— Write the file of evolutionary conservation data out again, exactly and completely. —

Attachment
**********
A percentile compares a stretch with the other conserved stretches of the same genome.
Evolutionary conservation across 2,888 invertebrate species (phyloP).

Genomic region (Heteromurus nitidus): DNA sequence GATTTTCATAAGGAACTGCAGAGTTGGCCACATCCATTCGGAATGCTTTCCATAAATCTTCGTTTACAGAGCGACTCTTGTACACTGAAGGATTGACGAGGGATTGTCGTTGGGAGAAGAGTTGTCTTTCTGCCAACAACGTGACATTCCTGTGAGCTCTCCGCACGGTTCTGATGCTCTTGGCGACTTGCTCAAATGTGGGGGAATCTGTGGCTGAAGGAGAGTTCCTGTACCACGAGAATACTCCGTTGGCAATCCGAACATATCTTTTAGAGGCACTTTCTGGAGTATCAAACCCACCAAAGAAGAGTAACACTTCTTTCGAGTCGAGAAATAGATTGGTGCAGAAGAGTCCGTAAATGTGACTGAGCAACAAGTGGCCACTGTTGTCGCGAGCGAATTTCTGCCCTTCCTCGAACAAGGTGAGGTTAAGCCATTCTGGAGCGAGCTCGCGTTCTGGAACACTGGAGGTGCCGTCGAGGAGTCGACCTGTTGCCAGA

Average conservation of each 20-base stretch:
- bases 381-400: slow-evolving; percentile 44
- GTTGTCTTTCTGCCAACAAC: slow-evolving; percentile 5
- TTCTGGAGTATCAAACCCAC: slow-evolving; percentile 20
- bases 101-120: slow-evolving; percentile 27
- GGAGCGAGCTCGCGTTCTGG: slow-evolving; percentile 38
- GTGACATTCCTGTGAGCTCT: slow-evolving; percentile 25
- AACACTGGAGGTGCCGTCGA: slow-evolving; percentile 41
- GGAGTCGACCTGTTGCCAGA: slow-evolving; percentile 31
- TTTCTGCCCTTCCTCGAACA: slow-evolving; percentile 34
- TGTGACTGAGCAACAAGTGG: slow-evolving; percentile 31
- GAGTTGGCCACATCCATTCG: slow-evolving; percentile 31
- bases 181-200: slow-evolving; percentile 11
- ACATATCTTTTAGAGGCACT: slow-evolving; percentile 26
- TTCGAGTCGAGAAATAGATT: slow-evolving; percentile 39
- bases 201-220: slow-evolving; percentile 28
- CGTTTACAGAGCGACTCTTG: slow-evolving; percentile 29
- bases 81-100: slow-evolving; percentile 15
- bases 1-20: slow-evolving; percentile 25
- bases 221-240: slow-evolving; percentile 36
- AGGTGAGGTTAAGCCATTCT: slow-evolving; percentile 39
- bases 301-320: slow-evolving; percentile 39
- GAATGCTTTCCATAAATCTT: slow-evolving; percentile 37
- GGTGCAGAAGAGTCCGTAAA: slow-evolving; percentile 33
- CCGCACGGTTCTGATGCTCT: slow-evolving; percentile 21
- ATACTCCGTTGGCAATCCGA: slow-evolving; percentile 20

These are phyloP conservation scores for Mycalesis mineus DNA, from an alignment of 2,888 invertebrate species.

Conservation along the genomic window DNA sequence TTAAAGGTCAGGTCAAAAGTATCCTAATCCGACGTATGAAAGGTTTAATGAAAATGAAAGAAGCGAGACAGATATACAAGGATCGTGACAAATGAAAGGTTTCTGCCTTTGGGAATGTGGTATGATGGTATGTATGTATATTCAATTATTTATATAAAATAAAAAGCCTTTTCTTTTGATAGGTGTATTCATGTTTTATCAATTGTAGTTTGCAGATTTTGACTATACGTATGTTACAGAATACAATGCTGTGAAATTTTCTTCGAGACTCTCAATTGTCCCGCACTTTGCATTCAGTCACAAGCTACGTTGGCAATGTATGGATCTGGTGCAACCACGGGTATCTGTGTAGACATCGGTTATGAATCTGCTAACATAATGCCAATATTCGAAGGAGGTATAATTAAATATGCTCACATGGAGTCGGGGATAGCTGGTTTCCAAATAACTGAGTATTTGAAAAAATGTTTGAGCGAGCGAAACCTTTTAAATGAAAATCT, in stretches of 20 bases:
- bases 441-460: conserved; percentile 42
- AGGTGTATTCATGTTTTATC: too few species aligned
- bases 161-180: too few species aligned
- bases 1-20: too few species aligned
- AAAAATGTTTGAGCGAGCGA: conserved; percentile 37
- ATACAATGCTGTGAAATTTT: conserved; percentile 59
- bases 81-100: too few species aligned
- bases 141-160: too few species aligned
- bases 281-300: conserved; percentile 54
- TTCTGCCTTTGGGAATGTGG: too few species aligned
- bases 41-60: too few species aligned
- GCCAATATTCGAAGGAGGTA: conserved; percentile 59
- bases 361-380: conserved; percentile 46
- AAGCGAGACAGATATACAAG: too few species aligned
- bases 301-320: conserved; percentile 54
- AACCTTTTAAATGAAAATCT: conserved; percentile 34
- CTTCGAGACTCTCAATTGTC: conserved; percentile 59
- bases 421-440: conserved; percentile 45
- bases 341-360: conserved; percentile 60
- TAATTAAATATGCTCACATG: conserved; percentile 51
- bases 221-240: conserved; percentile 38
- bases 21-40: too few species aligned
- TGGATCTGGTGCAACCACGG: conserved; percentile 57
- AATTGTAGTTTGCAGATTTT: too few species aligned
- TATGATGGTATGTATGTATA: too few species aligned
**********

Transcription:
A percentile compares a stretch with the other conserved stretches of the same genome.
Evolutionary conservation across 2,888 invertebrate species (phyloP).

Genomic region (Heteromurus nitidus): DNA sequence GATTTTCATAAGGAACTGCAGAGTTGGCCACATCCATTCGGAATGCTTTCCATAAATCTTCGTTTACAGAGCGACTCTTGTACACTGAAGGATTGACGAGGGATTGTCGTTGGGAGAAGAGTTGTCTTTCTGCCAACAACGTGACATTCCTGTGAGCTCTCCGCACGGTTCTGATGCTCTTGGCGACTTGCTCAAATGTGGGGGAATCTGTGGCTGAAGGAGAGTTCCTGTACCACGAGAATACTCCGTTGGCAATCCGAACATATCTTTTAGAGGCACTTTCTGGAGTATCAAACCCACCAAAGAAGAGTAACACTTCTTTCGAGTCGAGAAATAGATTGGTGCAGAAGAGTCCGTAAATGTGACTGAGCAACAAGTGGCCACTGTTGTCGCGAGCGAATTTCTGCCCTTCCTCGAACAAGGTGAGGTTAAGCCATTCTGGAGCGAGCTCGCGTTCTGGAACACTGGAGGTGCCGTCGAGGAGTCGACCTGTTGCCAGA

Average conservation of each 20-base stretch:
- bases 381-400: slow-evolving; percentile 44
- GTTGTCTTTCTGCCAACAAC: slow-evolving; percentile 5
- TTCTGGAGTATCAAACCCAC: slow-evolving; percentile 20
- bases 101-120: slow-evolving; percentile 27
- GGAGCGAGCTCGCGTTCTGG: slow-evolving; percentile 38
- GTGACATTCCTGTGAGCTCT: slow-evolving; percentile 25
- AACACTGGAGGTGCCGTCGA: slow-evolving; percentile 41
- GGAGTCGACCTGTTGCCAGA: slow-evolving; percentile 31
- TTTCTGCCCTTCCTCGAACA: slow-evolving; percentile 34
- TGTGACTGAGCAACAAGTGG: slow-evolving; percentile 31
- GAGTTGGCCACATCCATTCG: slow-evolving; percentile 31
- bases 181-200: slow-evolving; percentile 11
- ACATATCTTTTAGAGGCACT: slow-evolving; percentile 26
- TTCGAGTCGAGAAATAGATT: slow-evolving; percentile 39
- bases 201-220: slow-evolving; percentile 28
- CGTTTACAGAGCGACTCTTG: slow-evolving; percentile 29
- bases 81-100: slow-evolving; percentile 15
- bases 1-20: slow-evolving; percentile 25
- bases 221-240: slow-evolving; percentile 36
- AGGTGAGGTTAAGCCATTCT: slow-evolving; percentile 39
- bases 301-320: slow-evolving; percentile 39
- GAATGCTTTCCATAAATCTT: slow-evolving; percentile 37
- GGTGCAGAAGAGTCCGTAAA: slow-evolving; percentile 33
- CCGCACGGTTCTGATGCTCT: slow-evolving; percentile 21
- ATACTCCGTTGGCAATCCGA: slow-evolving; percentile 20

These are phyloP conservation scores for Mycalesis mineus DNA, from an alignment of 2,888 invertebrate species.

Conservation along the genomic window DNA sequence TTAAAGGTCAGGTCAAAAGTATCCTAATCCGACGTATGAAAGGTTTAATGAAAATGAAAGAAGCGAGACAGATATACAAGGATCGTGACAAATGAAAGGTTTCTGCCTTTGGGAATGTGGTATGATGGTATGTATGTATATTCAATTATTTATATAAAATAAAAAGCCTTTTCTTTTGATAGGTGTATTCATGTTTTATCAATTGTAGTTTGCAGATTTTGACTATACGTATGTTACAGAATACAATGCTGTGAAATTTTCTTCGAGACTCTCAATTGTCCCGCACTTTGCATTCAGTCACAAGCTACGTTGGCAATGTATGGATCTGGTGCAACCACGGGTATCTGTGTAGACATCGGTTATGAATCTGCTAACATAATGCCAATATTCGAAGGAGGTATAATTAAATATGCTCACATGGAGTCGGGGATAGCTGGTTTCCAAATAACTGAGTATTTGAAAAAATGTTTGAGCGAGCGAAACCTTTTAAATGAAAATCT, in stretches of 20 bases:
- bases 441-460: conserved; percentile 42
- AGGTGTATTCATGTTTTATC: too few species aligned
- bases 161-180: too few species aligned
- bases 1-20: too few species aligned
- AAAAATGTTTGAGCGAGCGA: conserved; percentile 37
- ATACAATGCTGTGAAATTTT: conserved; percentile 59
- bases 81-100: too few species aligned
- bases 141-160: too few species aligned
- bases 281-300: conserved; percentile 54
- TTCTGCCTTTGGGAATGTGG: too few species aligned
- bases 41-60: too few species aligned
- GCCAATATTCGAAGGAGGTA: conserved; percentile 59
- bases 361-380: conserved; percentile 46
- AAGCGAGACAGATATACAAG: too few species aligned
- bases 301-320: conserved; percentile 54
- AACCTTTTAAATGAAAATCT: conserved; percentile 34
- CTTCGAGACTCTCAATTGTC: conserved; percentile 59
- bases 421-440: conserved; percentile 45
- bases 341-360: conserved; percentile 60
- TAATTAAATATGCTCACATG: conserved; percentile 51
- bases 221-240: conserved; percentile 38
- bases 21-40: too few species aligned
- TGGATCTGGTGCAACCACGG: conserved; percentile 57
- AATTGTAGTTTGCAGATTTT: too few species aligned
- TATGATGGTATGTATGTATA: too few species aligned